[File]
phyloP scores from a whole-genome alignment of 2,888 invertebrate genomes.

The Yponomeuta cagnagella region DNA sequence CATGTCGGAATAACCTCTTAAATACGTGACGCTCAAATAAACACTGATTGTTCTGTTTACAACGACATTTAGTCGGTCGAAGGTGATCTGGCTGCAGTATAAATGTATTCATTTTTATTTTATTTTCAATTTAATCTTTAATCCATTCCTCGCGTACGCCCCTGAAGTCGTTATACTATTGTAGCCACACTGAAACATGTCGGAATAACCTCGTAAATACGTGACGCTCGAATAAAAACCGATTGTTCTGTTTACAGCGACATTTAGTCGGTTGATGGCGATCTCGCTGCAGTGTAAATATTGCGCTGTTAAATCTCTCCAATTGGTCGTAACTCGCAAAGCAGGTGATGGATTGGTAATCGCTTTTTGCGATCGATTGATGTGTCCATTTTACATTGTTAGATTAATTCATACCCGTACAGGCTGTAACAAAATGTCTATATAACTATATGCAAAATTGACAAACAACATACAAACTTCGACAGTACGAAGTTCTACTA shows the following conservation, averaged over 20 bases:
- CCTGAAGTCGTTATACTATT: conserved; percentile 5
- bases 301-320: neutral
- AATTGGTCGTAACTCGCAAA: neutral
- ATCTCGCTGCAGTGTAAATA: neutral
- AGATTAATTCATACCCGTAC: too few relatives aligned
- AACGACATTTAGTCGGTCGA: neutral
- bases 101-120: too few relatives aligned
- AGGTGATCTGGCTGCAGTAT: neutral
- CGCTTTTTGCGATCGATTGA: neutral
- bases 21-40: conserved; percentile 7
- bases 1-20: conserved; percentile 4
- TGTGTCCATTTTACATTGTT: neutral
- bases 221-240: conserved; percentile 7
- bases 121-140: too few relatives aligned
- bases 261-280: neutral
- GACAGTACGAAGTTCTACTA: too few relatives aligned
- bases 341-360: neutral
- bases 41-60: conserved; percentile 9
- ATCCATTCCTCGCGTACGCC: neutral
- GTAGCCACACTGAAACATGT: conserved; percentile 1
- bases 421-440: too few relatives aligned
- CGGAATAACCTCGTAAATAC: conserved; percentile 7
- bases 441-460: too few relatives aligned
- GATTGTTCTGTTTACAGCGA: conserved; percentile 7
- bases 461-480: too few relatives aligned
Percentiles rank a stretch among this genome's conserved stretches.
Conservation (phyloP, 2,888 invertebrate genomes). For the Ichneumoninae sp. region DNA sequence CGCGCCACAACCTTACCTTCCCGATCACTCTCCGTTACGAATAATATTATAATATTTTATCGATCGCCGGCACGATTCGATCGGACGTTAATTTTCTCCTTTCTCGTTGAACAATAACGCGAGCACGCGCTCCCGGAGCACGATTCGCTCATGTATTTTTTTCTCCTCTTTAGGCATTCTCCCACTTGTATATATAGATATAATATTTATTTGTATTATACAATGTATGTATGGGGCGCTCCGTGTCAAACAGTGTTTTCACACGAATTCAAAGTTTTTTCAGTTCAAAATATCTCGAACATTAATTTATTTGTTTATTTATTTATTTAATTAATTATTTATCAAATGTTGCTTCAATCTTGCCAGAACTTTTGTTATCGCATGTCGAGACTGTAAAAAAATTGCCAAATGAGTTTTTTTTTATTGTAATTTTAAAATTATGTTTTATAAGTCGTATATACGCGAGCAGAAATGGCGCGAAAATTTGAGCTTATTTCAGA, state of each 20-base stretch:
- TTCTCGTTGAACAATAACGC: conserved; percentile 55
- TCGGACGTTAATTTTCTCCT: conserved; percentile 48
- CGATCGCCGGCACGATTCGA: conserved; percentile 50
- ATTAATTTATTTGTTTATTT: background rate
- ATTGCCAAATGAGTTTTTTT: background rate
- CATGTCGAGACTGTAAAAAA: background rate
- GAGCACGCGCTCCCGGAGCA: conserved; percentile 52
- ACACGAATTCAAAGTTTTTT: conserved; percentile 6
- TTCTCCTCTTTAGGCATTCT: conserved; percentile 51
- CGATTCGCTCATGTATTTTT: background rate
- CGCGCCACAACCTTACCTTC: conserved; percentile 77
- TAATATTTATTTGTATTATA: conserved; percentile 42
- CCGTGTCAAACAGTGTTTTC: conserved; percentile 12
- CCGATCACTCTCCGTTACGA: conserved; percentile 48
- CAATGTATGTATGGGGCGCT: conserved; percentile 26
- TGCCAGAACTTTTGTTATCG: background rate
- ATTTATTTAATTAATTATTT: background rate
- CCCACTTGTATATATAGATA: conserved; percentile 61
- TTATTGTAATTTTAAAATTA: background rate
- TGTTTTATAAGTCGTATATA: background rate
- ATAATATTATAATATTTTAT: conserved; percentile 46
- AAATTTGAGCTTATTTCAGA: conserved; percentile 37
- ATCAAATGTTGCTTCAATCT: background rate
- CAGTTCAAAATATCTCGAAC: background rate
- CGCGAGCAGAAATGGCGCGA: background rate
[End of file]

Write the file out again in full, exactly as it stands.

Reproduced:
phyloP scores from a whole-genome alignment of 2,888 invertebrate genomes.

The Yponomeuta cagnagella region DNA sequence CATGTCGGAATAACCTCTTAAATACGTGACGCTCAAATAAACACTGATTGTTCTGTTTACAACGACATTTAGTCGGTCGAAGGTGATCTGGCTGCAGTATAAATGTATTCATTTTTATTTTATTTTCAATTTAATCTTTAATCCATTCCTCGCGTACGCCCCTGAAGTCGTTATACTATTGTAGCCACACTGAAACATGTCGGAATAACCTCGTAAATACGTGACGCTCGAATAAAAACCGATTGTTCTGTTTACAGCGACATTTAGTCGGTTGATGGCGATCTCGCTGCAGTGTAAATATTGCGCTGTTAAATCTCTCCAATTGGTCGTAACTCGCAAAGCAGGTGATGGATTGGTAATCGCTTTTTGCGATCGATTGATGTGTCCATTTTACATTGTTAGATTAATTCATACCCGTACAGGCTGTAACAAAATGTCTATATAACTATATGCAAAATTGACAAACAACATACAAACTTCGACAGTACGAAGTTCTACTA shows the following conservation, averaged over 20 bases:
- CCTGAAGTCGTTATACTATT: conserved; percentile 5
- bases 301-320: neutral
- AATTGGTCGTAACTCGCAAA: neutral
- ATCTCGCTGCAGTGTAAATA: neutral
- AGATTAATTCATACCCGTAC: too few relatives aligned
- AACGACATTTAGTCGGTCGA: neutral
- bases 101-120: too few relatives aligned
- AGGTGATCTGGCTGCAGTAT: neutral
- CGCTTTTTGCGATCGATTGA: neutral
- bases 21-40: conserved; percentile 7
- bases 1-20: conserved; percentile 4
- TGTGTCCATTTTACATTGTT: neutral
- bases 221-240: conserved; percentile 7
- bases 121-140: too few relatives aligned
- bases 261-280: neutral
- GACAGTACGAAGTTCTACTA: too few relatives aligned
- bases 341-360: neutral
- bases 41-60: conserved; percentile 9
- ATCCATTCCTCGCGTACGCC: neutral
- GTAGCCACACTGAAACATGT: conserved; percentile 1
- bases 421-440: too few relatives aligned
- CGGAATAACCTCGTAAATAC: conserved; percentile 7
- bases 441-460: too few relatives aligned
- GATTGTTCTGTTTACAGCGA: conserved; percentile 7
- bases 461-480: too few relatives aligned
Percentiles rank a stretch among this genome's conserved stretches.
Conservation (phyloP, 2,888 invertebrate genomes). For the Ichneumoninae sp. region DNA sequence CGCGCCACAACCTTACCTTCCCGATCACTCTCCGTTACGAATAATATTATAATATTTTATCGATCGCCGGCACGATTCGATCGGACGTTAATTTTCTCCTTTCTCGTTGAACAATAACGCGAGCACGCGCTCCCGGAGCACGATTCGCTCATGTATTTTTTTCTCCTCTTTAGGCATTCTCCCACTTGTATATATAGATATAATATTTATTTGTATTATACAATGTATGTATGGGGCGCTCCGTGTCAAACAGTGTTTTCACACGAATTCAAAGTTTTTTCAGTTCAAAATATCTCGAACATTAATTTATTTGTTTATTTATTTATTTAATTAATTATTTATCAAATGTTGCTTCAATCTTGCCAGAACTTTTGTTATCGCATGTCGAGACTGTAAAAAAATTGCCAAATGAGTTTTTTTTTATTGTAATTTTAAAATTATGTTTTATAAGTCGTATATACGCGAGCAGAAATGGCGCGAAAATTTGAGCTTATTTCAGA, state of each 20-base stretch:
- TTCTCGTTGAACAATAACGC: conserved; percentile 55
- TCGGACGTTAATTTTCTCCT: conserved; percentile 48
- CGATCGCCGGCACGATTCGA: conserved; percentile 50
- ATTAATTTATTTGTTTATTT: background rate
- ATTGCCAAATGAGTTTTTTT: background rate
- CATGTCGAGACTGTAAAAAA: background rate
- GAGCACGCGCTCCCGGAGCA: conserved; percentile 52
- ACACGAATTCAAAGTTTTTT: conserved; percentile 6
- TTCTCCTCTTTAGGCATTCT: conserved; percentile 51
- CGATTCGCTCATGTATTTTT: background rate
- CGCGCCACAACCTTACCTTC: conserved; percentile 77
- TAATATTTATTTGTATTATA: conserved; percentile 42
- CCGTGTCAAACAGTGTTTTC: conserved; percentile 12
- CCGATCACTCTCCGTTACGA: conserved; percentile 48
- CAATGTATGTATGGGGCGCT: conserved; percentile 26
- TGCCAGAACTTTTGTTATCG: background rate
- ATTTATTTAATTAATTATTT: background rate
- CCCACTTGTATATATAGATA: conserved; percentile 61
- TTATTGTAATTTTAAAATTA: background rate
- TGTTTTATAAGTCGTATATA: background rate
- ATAATATTATAATATTTTAT: conserved; percentile 46
- AAATTTGAGCTTATTTCAGA: conserved; percentile 37
- ATCAAATGTTGCTTCAATCT: background rate
- CAGTTCAAAATATCTCGAAC: background rate
- CGCGAGCAGAAATGGCGCGA: background rate